Author(s): Nickells RW
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Abstract Even with exhaustive investigation, however, there is still little understanding of the pathologic events that translate increased IOP into the process of retinal ganglion cell death. New studies, particularly in rat and mouse models of glaucoma, have helped elucidate some of the important events associated with the initiation of glaucoma. This review summarizes a 5-stage series hypothesizing that elevated IOP causes deleterious changes to glia in the optic nerve head (stage 1), which activate the autonomous self-destruction of ganglion cell axons (stage 2), leading to the loss of neurotrophic support and apoptotic death of ganglion cell somas in the retina (stage 3). In the initial wave of ganglion cell death, dying cells may adversely affect their neighbouring cells in a wave of secondary degeneration involving glutamate exposure (stage 4). As ganglion cell structures disappear through the processes of cell death, glia are again involved, but this time to replace the lost neural tissue with a glial scar (stage 5).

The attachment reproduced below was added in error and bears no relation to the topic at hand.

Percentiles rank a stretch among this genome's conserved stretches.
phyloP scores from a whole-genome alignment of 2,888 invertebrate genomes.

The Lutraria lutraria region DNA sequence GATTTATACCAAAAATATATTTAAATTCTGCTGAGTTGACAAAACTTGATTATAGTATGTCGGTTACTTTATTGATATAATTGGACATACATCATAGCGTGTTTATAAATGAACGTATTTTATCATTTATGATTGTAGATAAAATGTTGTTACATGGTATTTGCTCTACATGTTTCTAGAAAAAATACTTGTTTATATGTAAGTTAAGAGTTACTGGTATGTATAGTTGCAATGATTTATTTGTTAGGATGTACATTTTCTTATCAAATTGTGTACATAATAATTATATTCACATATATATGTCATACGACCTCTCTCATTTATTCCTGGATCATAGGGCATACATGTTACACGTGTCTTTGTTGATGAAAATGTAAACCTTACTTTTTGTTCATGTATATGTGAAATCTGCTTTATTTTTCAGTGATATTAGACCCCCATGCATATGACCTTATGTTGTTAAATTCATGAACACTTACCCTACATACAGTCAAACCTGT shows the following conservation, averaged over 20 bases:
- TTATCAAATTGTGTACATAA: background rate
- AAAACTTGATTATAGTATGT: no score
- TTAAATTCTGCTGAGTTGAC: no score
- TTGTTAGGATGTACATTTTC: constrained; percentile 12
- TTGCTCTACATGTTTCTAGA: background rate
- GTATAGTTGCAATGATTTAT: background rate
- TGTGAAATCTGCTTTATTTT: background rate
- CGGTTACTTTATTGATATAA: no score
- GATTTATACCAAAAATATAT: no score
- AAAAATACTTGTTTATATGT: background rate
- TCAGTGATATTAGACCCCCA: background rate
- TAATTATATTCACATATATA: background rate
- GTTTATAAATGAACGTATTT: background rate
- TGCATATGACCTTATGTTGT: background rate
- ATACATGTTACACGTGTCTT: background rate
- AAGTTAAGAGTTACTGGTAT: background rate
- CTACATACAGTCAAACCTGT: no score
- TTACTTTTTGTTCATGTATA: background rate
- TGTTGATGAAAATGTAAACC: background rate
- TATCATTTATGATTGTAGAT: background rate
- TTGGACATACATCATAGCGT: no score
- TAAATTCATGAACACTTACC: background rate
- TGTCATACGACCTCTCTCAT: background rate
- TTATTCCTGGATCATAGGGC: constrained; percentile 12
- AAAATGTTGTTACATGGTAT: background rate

This article was published in Can J Ophthalmol
and referenced in Journal of Clinical & Experimental Ophthalmology